New York City’s Mayor Eric Adams spoke out on Monday, June 13, against a bill just one step away from effectively banning Bitcoin mining in the state for the next two years.
The bill is designed to place a two-year moratorium on Proof of Work (PoW) crypto miners who do not use 100% renewable energy. At the same time, New York state’s environmental agency is investigating the effects of mining on the environment. The bill passed on June 3 in the State Assembly and now awaits Governor Kathy Hochul’s signature to become a law.
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Mayor Adams told Crain’s on Monday that he intends to request Governor Hochul veto the bill due to the economic damage it will cause the state’s people. Mayor Adams has been a frequent proponent of the crypto industry, previously accepting BTC instead of cash for his salary payments.
SCOOP @CrainsNewYork I sat down with @NYCMayor Eric Adams today and learned he’s going to ask @GovKathyHochul to veto the #cryptocurrecy crypto mining bill that places a two year pause on new mining operations. Read it here: https://t.co/X0zjbJWJ8J
— Brian Pascus (@brianpascus) June 13, 2022
He now stands with miners against the bill stating, “we can’t continue to put barriers in place” for miners who wish to help bolster the state’s economy with the “billions of dollars that are spent on cryptocurrency” in the state.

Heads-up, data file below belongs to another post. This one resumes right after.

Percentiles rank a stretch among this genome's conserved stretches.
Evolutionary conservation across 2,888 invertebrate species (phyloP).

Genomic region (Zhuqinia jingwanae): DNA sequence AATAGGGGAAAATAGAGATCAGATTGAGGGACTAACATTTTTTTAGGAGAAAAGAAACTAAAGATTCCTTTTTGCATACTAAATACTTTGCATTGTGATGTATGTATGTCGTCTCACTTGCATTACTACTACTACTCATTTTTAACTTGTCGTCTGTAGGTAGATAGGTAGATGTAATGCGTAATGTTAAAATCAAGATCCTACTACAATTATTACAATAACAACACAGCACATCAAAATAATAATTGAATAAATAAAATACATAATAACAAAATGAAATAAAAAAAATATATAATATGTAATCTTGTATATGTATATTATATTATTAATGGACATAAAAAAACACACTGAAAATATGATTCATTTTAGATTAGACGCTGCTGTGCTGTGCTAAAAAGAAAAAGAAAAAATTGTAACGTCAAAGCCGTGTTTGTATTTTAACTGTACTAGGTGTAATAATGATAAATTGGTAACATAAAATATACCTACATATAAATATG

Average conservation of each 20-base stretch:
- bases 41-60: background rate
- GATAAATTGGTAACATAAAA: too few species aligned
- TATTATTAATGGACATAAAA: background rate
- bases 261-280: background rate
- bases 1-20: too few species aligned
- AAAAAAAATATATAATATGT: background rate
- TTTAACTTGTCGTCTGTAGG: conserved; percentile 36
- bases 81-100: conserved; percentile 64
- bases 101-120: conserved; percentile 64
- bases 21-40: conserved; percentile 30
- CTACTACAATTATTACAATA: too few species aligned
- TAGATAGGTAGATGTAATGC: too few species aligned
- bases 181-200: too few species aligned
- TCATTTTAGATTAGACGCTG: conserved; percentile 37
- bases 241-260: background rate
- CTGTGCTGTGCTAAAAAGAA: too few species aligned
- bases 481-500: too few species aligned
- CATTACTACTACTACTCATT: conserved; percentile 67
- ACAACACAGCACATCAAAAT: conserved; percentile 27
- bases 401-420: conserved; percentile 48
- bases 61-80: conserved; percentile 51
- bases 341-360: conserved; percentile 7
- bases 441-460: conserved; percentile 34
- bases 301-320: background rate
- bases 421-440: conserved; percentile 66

“I’m going to ask the governor to consider vetoing the bill that is going to get in the way of cryptocurrency upstate.”
Supporters of the bill, such as the original sponsor, Assembleyperson Anne Kelles, are worried that miners who use fossil fuel-burning power plants could set the state behind on its path toward reducing all carbon emissions by 85% by 2050. New York generates more than 50% of its electricity from renewable sources, shutting down older fossil fuel power plants to achieve that goal.
Assembleyperson Kelles told the New York Post on June 13 that the Mayor’s support of miners was a surprise and said he is essentially asking New York “to go back to the stone age of cryptocurrency.” Mayor Adams had previously spoken out against miners in February, according to the Post.
According to data compiled in December 2021 by the Cambridge Bitcoin Electricity Consumption Index (CBECI), New York is the fourth-largest contributor of hash power in the U.S.
Industry insiders told CNBC on June 3 that New York’s decision to shut down miners could have a domino effect across the industry. However, Cointelegraph reported on June 10 that GEM Mining CEO John Warren believes miners will simply move to friendlier states with better incentives.
Related: Old Bitcoin mining rigs risk ‘shutdown’ after BTC price slips under $24K
Worldwide, about 50% of the power Bitcoin miners use is from sustainable sources according to the Bitcoin Mining Council. Miners strive to be less reliant on fossil fuels, which requires innovative technologies. Mayor Adams suggested giving New York-based miners deadlines to reduce their emissions by specific dates. “Give us a goal, not bans,” he said.
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